Pacific Theatre
Mother Teresa is Dead by Helen Edmundson

Dates and Venue 1 – 23 March 2013, Wed - Sat 8pm (Saturday matinee at 2pm) | Pacific Theatre, 1440 W 12th Avenue

Director Evan Frayne Production Design Florence Barrett Costume Design Catrina Jackson Sound Design James Coomber Stage Manager Cara Cunningham

Reviewer John Jane

Mother Teresa is Dead is a contemplative and deliberately emotional affecting play by British playwright Helen Edmundson. Despite the intriguing title, it’s not directly concerned with the diminutive Albanian nun who, after her death became known as Blessed Teresa of Calcutta.

Instead, Edmundson’s play focuses on a young English woman who abandons her husband and five-year-old son to follow an impulse and work in a shelter for orphans in Madras, India. The play opens as Mark (Sebastian Kroon), arrives by taxi at the home of Frances (Katherine Venour) to trace the whereabouts of his wife Jane (Julie McIsaac).

Mark is easy to dislike. He comes across as a boorish, chauvinistic bigot, with a hostile belief that every stranger is against him. He demands answers without being sure of the questions. Jane has already been in India for seven weeks and has recently suffered a breakdown, presumably a result of neurosis brought about by a conflict of loyalties between love of her son and a perceived responsibility to victims of poverty. She has since taken refuge with Frances, a divorced British ex-pat. Frances, a portrait painter, appears to be enjoying a halcyon lifestyle in a comfortable home. It’s through Frances’ dialogue that we glean the complex narrative.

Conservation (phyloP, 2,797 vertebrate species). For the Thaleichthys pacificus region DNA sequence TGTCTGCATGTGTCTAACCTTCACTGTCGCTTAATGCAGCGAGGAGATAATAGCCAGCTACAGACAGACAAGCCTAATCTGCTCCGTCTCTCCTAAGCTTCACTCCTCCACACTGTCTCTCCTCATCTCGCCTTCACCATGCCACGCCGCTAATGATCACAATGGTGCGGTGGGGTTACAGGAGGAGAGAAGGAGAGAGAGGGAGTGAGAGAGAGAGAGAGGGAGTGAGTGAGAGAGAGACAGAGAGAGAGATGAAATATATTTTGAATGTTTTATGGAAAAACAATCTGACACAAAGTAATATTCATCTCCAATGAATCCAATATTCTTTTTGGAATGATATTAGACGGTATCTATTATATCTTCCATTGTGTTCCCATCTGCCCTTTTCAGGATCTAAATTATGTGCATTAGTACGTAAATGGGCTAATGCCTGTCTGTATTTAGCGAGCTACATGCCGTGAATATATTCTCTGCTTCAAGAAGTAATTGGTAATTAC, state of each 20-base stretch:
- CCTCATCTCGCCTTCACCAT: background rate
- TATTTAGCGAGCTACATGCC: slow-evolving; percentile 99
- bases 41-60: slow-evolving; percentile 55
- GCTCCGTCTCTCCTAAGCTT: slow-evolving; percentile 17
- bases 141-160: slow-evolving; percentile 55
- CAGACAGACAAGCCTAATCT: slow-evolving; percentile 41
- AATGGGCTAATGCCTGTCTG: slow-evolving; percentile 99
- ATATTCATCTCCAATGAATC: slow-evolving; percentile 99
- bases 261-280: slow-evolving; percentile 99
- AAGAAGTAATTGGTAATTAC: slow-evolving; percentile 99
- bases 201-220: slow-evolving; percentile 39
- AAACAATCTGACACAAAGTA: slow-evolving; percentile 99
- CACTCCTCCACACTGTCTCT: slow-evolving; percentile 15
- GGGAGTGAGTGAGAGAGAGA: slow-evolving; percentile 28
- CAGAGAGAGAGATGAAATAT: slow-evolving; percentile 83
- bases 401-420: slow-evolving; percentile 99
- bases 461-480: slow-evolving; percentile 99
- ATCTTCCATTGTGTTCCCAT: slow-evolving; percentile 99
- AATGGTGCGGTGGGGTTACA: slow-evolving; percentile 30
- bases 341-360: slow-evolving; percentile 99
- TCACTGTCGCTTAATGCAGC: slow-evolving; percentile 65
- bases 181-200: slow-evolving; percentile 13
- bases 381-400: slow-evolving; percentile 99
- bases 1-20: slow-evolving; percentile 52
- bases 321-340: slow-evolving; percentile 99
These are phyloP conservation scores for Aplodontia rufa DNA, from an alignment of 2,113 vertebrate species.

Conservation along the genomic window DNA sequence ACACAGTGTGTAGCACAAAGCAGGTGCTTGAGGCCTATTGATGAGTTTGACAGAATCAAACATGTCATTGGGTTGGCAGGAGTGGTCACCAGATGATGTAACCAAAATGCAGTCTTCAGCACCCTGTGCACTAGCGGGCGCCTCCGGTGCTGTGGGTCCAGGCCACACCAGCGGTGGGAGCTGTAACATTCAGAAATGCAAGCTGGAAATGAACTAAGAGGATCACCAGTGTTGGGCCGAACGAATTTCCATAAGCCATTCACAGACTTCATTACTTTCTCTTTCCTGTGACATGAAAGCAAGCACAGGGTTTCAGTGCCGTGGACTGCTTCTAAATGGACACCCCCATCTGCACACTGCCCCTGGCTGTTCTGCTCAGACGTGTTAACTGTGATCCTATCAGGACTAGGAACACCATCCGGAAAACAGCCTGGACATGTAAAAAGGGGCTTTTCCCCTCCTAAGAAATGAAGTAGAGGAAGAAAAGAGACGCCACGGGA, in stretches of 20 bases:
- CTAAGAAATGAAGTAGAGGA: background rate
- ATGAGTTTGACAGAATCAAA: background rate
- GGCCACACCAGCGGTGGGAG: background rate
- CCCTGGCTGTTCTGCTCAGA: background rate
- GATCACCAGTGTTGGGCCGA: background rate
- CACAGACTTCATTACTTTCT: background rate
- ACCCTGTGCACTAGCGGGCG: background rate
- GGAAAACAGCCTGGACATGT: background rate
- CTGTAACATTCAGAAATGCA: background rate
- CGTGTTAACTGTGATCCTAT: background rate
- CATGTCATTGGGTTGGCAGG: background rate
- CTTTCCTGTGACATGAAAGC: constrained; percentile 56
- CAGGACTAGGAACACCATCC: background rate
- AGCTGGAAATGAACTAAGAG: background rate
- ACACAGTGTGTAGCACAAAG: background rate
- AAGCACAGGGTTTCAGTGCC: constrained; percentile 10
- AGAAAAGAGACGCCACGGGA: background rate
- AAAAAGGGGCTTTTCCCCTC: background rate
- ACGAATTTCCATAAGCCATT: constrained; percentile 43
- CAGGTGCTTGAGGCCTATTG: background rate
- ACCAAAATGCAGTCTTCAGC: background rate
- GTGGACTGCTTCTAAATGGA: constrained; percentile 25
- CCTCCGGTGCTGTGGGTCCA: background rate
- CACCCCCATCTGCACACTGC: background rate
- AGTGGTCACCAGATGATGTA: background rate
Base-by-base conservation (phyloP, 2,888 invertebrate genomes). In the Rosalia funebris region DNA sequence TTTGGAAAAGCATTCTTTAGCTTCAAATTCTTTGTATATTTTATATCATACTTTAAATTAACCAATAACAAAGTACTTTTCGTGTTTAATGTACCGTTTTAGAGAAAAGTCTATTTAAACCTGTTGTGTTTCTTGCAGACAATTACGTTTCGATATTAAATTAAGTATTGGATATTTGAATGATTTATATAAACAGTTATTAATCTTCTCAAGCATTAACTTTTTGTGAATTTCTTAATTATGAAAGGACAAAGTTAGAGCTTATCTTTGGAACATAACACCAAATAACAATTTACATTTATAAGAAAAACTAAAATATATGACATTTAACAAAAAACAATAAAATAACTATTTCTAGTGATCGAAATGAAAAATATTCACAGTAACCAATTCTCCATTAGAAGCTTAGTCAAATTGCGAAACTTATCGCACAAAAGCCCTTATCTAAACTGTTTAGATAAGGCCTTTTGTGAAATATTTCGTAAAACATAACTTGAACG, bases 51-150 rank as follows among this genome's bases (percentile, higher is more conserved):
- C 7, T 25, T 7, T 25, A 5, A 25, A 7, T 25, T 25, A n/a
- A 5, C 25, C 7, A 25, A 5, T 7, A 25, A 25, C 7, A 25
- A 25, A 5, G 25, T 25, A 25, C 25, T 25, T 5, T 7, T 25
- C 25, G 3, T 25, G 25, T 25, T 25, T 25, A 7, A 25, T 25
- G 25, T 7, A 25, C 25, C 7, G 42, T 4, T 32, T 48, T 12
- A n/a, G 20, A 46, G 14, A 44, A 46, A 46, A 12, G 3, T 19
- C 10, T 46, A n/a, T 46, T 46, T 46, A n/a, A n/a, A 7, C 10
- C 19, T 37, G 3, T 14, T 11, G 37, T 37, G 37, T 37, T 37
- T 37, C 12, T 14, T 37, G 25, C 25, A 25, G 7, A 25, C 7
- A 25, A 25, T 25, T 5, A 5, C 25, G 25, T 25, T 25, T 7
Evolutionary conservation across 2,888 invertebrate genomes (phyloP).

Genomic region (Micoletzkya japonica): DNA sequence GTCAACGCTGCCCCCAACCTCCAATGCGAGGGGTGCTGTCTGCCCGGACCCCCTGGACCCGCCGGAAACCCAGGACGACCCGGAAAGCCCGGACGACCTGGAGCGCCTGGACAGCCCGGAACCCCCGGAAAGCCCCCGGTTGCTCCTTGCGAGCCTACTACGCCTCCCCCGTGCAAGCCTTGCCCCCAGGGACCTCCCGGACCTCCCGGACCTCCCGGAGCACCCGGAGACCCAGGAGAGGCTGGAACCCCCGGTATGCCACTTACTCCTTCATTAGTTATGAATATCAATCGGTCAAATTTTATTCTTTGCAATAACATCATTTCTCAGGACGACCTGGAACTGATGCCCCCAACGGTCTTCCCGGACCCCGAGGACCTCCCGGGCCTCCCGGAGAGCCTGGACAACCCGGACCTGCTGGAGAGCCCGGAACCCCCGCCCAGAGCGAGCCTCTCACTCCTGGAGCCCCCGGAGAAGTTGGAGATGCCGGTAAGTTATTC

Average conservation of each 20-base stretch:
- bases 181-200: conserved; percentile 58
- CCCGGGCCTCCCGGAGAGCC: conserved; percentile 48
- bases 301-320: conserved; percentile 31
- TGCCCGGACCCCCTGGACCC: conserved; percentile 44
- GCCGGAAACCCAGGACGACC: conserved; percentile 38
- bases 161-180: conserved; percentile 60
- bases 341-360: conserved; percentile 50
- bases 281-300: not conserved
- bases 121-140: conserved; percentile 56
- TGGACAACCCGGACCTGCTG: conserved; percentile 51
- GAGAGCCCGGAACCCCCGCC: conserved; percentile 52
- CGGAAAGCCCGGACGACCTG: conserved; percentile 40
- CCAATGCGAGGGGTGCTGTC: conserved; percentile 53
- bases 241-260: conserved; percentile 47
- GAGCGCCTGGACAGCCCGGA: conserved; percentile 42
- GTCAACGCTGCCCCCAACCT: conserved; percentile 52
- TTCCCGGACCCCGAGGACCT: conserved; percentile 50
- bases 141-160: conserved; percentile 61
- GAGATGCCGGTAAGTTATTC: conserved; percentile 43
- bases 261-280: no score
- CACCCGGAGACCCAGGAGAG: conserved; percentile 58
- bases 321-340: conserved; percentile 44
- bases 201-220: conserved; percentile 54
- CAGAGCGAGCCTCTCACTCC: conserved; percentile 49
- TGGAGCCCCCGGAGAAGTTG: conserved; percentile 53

When Srinivas (Kayvon Kelly), an Oxford-educated Indian and articulate director of the shelter where Jane has volunteered, arrives on the scene, he immediately draws rancor from Mark and heightened confusion from Jane. Srinivas is much less a selfless humanitarian than a career charity-operator. Will he be able to exploit Jane vulnerability and persuade her to stay, or will Mark convince her that home is where her heart should be? And what is inside the white plastic grocery-bag that Jane takes everywhere she goes?

Director Evan Frayne and his quartet of stellar actors present Edmundson’s weighty premise with credible clarity in spite of the play’s few shortcomings. The playwright twists the storyline in the second act by making Jane and Frances victims, not so much by their own previous actions, but at the hands of Mark and Srinivas respectively.

Ms McIsaac offers a sublime performance as a confused idealist meandering in a neo-comatose state, pulled by equal and opposite demands on her fragile psyche. Ms Venour is solid as the narrative anchor.

Messrs Kroon and Kelly each acquit themselves ably in arguably easier roles. Though in Kroon’s case, less volume in his hectoring would surely not have perceived his rage as any less intense.

Florence Barrett handles many production elements - that means lighting, set and costume design. She gets help from Catrina Jackson with the costuming that shows imagination and pragmatism and James Coomber looks after designing the sound. The decision to split Pacific Theatre’s small stage between Frances house and garden is perhaps a tad too ambitious and left little room for movement when all four actors were present.

Mother Teresa is Dead is another thought-provoking presentation by Pacific Theatre that will leave audiences with much to ponder about until the next production.

© 2013 John Jane